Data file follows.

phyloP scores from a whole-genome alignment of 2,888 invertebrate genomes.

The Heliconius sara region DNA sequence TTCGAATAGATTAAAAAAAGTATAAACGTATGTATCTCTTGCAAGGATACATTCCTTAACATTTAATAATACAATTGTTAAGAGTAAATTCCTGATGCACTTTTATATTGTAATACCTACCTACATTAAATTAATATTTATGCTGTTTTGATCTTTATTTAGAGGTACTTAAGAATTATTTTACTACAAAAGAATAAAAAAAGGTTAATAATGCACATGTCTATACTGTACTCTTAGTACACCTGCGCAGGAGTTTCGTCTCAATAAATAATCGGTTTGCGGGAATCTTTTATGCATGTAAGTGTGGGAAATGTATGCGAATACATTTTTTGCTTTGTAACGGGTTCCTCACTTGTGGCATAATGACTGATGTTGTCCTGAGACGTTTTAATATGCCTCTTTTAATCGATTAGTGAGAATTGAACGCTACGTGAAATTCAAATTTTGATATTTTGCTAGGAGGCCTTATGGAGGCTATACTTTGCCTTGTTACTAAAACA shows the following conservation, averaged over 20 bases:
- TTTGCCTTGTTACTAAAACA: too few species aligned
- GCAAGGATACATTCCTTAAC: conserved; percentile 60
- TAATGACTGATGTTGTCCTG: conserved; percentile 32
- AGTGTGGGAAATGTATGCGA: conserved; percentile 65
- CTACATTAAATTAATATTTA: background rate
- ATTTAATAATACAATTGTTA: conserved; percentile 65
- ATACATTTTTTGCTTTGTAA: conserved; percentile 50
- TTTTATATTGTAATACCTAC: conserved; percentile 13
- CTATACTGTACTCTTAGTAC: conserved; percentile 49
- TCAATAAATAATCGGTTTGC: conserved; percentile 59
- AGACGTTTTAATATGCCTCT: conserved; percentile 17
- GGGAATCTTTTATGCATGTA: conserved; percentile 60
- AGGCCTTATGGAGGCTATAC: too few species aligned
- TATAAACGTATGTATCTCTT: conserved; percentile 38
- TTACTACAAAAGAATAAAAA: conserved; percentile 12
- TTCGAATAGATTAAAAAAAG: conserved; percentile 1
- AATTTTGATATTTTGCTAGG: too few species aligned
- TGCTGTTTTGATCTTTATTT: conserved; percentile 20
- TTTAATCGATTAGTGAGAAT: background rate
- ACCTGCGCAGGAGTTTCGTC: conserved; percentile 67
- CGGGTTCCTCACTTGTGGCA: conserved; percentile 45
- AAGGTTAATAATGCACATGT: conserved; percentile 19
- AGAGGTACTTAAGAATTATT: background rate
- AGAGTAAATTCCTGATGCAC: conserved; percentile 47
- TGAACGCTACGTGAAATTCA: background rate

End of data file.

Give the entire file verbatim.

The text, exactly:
phyloP scores from a whole-genome alignment of 2,888 invertebrate genomes.

The Heliconius sara region DNA sequence TTCGAATAGATTAAAAAAAGTATAAACGTATGTATCTCTTGCAAGGATACATTCCTTAACATTTAATAATACAATTGTTAAGAGTAAATTCCTGATGCACTTTTATATTGTAATACCTACCTACATTAAATTAATATTTATGCTGTTTTGATCTTTATTTAGAGGTACTTAAGAATTATTTTACTACAAAAGAATAAAAAAAGGTTAATAATGCACATGTCTATACTGTACTCTTAGTACACCTGCGCAGGAGTTTCGTCTCAATAAATAATCGGTTTGCGGGAATCTTTTATGCATGTAAGTGTGGGAAATGTATGCGAATACATTTTTTGCTTTGTAACGGGTTCCTCACTTGTGGCATAATGACTGATGTTGTCCTGAGACGTTTTAATATGCCTCTTTTAATCGATTAGTGAGAATTGAACGCTACGTGAAATTCAAATTTTGATATTTTGCTAGGAGGCCTTATGGAGGCTATACTTTGCCTTGTTACTAAAACA shows the following conservation, averaged over 20 bases:
- TTTGCCTTGTTACTAAAACA: too few species aligned
- GCAAGGATACATTCCTTAAC: conserved; percentile 60
- TAATGACTGATGTTGTCCTG: conserved; percentile 32
- AGTGTGGGAAATGTATGCGA: conserved; percentile 65
- CTACATTAAATTAATATTTA: background rate
- ATTTAATAATACAATTGTTA: conserved; percentile 65
- ATACATTTTTTGCTTTGTAA: conserved; percentile 50
- TTTTATATTGTAATACCTAC: conserved; percentile 13
- CTATACTGTACTCTTAGTAC: conserved; percentile 49
- TCAATAAATAATCGGTTTGC: conserved; percentile 59
- AGACGTTTTAATATGCCTCT: conserved; percentile 17
- GGGAATCTTTTATGCATGTA: conserved; percentile 60
- AGGCCTTATGGAGGCTATAC: too few species aligned
- TATAAACGTATGTATCTCTT: conserved; percentile 38
- TTACTACAAAAGAATAAAAA: conserved; percentile 12
- TTCGAATAGATTAAAAAAAG: conserved; percentile 1
- AATTTTGATATTTTGCTAGG: too few species aligned
- TGCTGTTTTGATCTTTATTT: conserved; percentile 20
- TTTAATCGATTAGTGAGAAT: background rate
- ACCTGCGCAGGAGTTTCGTC: conserved; percentile 67
- CGGGTTCCTCACTTGTGGCA: conserved; percentile 45
- AAGGTTAATAATGCACATGT: conserved; percentile 19
- AGAGGTACTTAAGAATTATT: background rate
- AGAGTAAATTCCTGATGCAC: conserved; percentile 47
- TGAACGCTACGTGAAATTCA: background rate